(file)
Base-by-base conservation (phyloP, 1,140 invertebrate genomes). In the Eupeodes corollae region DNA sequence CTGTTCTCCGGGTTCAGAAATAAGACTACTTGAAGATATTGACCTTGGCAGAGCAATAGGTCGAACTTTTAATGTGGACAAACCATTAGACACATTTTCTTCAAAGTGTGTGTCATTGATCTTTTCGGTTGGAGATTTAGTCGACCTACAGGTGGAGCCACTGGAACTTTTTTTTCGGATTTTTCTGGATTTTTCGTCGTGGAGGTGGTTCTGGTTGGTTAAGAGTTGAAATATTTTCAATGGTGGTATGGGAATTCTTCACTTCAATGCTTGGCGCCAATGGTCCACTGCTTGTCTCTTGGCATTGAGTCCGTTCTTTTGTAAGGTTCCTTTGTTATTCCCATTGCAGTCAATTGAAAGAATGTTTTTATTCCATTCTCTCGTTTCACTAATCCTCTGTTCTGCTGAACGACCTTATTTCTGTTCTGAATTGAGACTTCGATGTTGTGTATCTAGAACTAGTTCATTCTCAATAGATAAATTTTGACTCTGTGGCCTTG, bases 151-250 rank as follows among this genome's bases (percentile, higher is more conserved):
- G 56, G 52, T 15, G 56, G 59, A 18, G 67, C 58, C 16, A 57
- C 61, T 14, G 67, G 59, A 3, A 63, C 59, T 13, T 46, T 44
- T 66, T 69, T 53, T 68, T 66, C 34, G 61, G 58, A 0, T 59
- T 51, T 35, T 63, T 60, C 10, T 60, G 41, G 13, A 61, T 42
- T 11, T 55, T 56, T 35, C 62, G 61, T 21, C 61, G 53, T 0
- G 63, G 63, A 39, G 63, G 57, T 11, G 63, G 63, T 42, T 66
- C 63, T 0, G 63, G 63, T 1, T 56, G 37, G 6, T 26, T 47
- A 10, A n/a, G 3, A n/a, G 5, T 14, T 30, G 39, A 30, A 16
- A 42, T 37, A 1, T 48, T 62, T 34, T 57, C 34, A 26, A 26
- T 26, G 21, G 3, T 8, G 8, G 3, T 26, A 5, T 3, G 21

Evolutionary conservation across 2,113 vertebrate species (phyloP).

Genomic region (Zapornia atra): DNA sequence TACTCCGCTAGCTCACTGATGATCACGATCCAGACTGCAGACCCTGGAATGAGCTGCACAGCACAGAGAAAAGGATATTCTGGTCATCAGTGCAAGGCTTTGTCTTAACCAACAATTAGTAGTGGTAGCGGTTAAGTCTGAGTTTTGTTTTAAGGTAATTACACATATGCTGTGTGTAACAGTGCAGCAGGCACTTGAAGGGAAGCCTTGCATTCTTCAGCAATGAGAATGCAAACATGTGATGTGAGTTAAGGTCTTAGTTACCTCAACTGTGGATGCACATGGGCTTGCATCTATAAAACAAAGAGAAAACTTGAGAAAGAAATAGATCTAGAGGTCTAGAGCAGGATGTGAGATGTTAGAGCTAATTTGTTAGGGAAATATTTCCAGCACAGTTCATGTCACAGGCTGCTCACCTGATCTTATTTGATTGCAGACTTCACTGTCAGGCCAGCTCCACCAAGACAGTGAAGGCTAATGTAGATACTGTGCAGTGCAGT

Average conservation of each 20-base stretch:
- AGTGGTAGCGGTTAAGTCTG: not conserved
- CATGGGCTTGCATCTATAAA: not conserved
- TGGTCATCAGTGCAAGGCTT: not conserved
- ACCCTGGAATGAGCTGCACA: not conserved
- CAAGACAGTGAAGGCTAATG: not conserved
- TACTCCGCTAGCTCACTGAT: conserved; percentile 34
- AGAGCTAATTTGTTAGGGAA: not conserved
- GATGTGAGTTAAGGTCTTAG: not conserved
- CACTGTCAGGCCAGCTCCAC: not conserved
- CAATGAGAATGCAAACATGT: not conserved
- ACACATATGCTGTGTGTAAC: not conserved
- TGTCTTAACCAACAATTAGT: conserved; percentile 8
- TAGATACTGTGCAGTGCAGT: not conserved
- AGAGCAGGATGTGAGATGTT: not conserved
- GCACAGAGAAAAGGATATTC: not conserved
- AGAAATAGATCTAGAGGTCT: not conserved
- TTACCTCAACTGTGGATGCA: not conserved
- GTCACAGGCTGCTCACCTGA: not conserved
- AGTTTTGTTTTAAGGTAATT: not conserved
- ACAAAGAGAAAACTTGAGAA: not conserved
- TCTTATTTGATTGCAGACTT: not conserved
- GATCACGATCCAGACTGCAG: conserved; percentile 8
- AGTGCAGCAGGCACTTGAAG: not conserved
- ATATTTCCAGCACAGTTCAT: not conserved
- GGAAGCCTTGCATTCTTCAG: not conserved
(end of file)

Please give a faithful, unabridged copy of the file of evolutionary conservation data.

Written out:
Base-by-base conservation (phyloP, 1,140 invertebrate genomes). In the Eupeodes corollae region DNA sequence CTGTTCTCCGGGTTCAGAAATAAGACTACTTGAAGATATTGACCTTGGCAGAGCAATAGGTCGAACTTTTAATGTGGACAAACCATTAGACACATTTTCTTCAAAGTGTGTGTCATTGATCTTTTCGGTTGGAGATTTAGTCGACCTACAGGTGGAGCCACTGGAACTTTTTTTTCGGATTTTTCTGGATTTTTCGTCGTGGAGGTGGTTCTGGTTGGTTAAGAGTTGAAATATTTTCAATGGTGGTATGGGAATTCTTCACTTCAATGCTTGGCGCCAATGGTCCACTGCTTGTCTCTTGGCATTGAGTCCGTTCTTTTGTAAGGTTCCTTTGTTATTCCCATTGCAGTCAATTGAAAGAATGTTTTTATTCCATTCTCTCGTTTCACTAATCCTCTGTTCTGCTGAACGACCTTATTTCTGTTCTGAATTGAGACTTCGATGTTGTGTATCTAGAACTAGTTCATTCTCAATAGATAAATTTTGACTCTGTGGCCTTG, bases 151-250 rank as follows among this genome's bases (percentile, higher is more conserved):
- G 56, G 52, T 15, G 56, G 59, A 18, G 67, C 58, C 16, A 57
- C 61, T 14, G 67, G 59, A 3, A 63, C 59, T 13, T 46, T 44
- T 66, T 69, T 53, T 68, T 66, C 34, G 61, G 58, A 0, T 59
- T 51, T 35, T 63, T 60, C 10, T 60, G 41, G 13, A 61, T 42
- T 11, T 55, T 56, T 35, C 62, G 61, T 21, C 61, G 53, T 0
- G 63, G 63, A 39, G 63, G 57, T 11, G 63, G 63, T 42, T 66
- C 63, T 0, G 63, G 63, T 1, T 56, G 37, G 6, T 26, T 47
- A 10, A n/a, G 3, A n/a, G 5, T 14, T 30, G 39, A 30, A 16
- A 42, T 37, A 1, T 48, T 62, T 34, T 57, C 34, A 26, A 26
- T 26, G 21, G 3, T 8, G 8, G 3, T 26, A 5, T 3, G 21

Evolutionary conservation across 2,113 vertebrate species (phyloP).

Genomic region (Zapornia atra): DNA sequence TACTCCGCTAGCTCACTGATGATCACGATCCAGACTGCAGACCCTGGAATGAGCTGCACAGCACAGAGAAAAGGATATTCTGGTCATCAGTGCAAGGCTTTGTCTTAACCAACAATTAGTAGTGGTAGCGGTTAAGTCTGAGTTTTGTTTTAAGGTAATTACACATATGCTGTGTGTAACAGTGCAGCAGGCACTTGAAGGGAAGCCTTGCATTCTTCAGCAATGAGAATGCAAACATGTGATGTGAGTTAAGGTCTTAGTTACCTCAACTGTGGATGCACATGGGCTTGCATCTATAAAACAAAGAGAAAACTTGAGAAAGAAATAGATCTAGAGGTCTAGAGCAGGATGTGAGATGTTAGAGCTAATTTGTTAGGGAAATATTTCCAGCACAGTTCATGTCACAGGCTGCTCACCTGATCTTATTTGATTGCAGACTTCACTGTCAGGCCAGCTCCACCAAGACAGTGAAGGCTAATGTAGATACTGTGCAGTGCAGT

Average conservation of each 20-base stretch:
- AGTGGTAGCGGTTAAGTCTG: not conserved
- CATGGGCTTGCATCTATAAA: not conserved
- TGGTCATCAGTGCAAGGCTT: not conserved
- ACCCTGGAATGAGCTGCACA: not conserved
- CAAGACAGTGAAGGCTAATG: not conserved
- TACTCCGCTAGCTCACTGAT: conserved; percentile 34
- AGAGCTAATTTGTTAGGGAA: not conserved
- GATGTGAGTTAAGGTCTTAG: not conserved
- CACTGTCAGGCCAGCTCCAC: not conserved
- CAATGAGAATGCAAACATGT: not conserved
- ACACATATGCTGTGTGTAAC: not conserved
- TGTCTTAACCAACAATTAGT: conserved; percentile 8
- TAGATACTGTGCAGTGCAGT: not conserved
- AGAGCAGGATGTGAGATGTT: not conserved
- GCACAGAGAAAAGGATATTC: not conserved
- AGAAATAGATCTAGAGGTCT: not conserved
- TTACCTCAACTGTGGATGCA: not conserved
- GTCACAGGCTGCTCACCTGA: not conserved
- AGTTTTGTTTTAAGGTAATT: not conserved
- ACAAAGAGAAAACTTGAGAA: not conserved
- TCTTATTTGATTGCAGACTT: not conserved
- GATCACGATCCAGACTGCAG: conserved; percentile 8
- AGTGCAGCAGGCACTTGAAG: not conserved
- ATATTTCCAGCACAGTTCAT: not conserved
- GGAAGCCTTGCATTCTTCAG: not conserved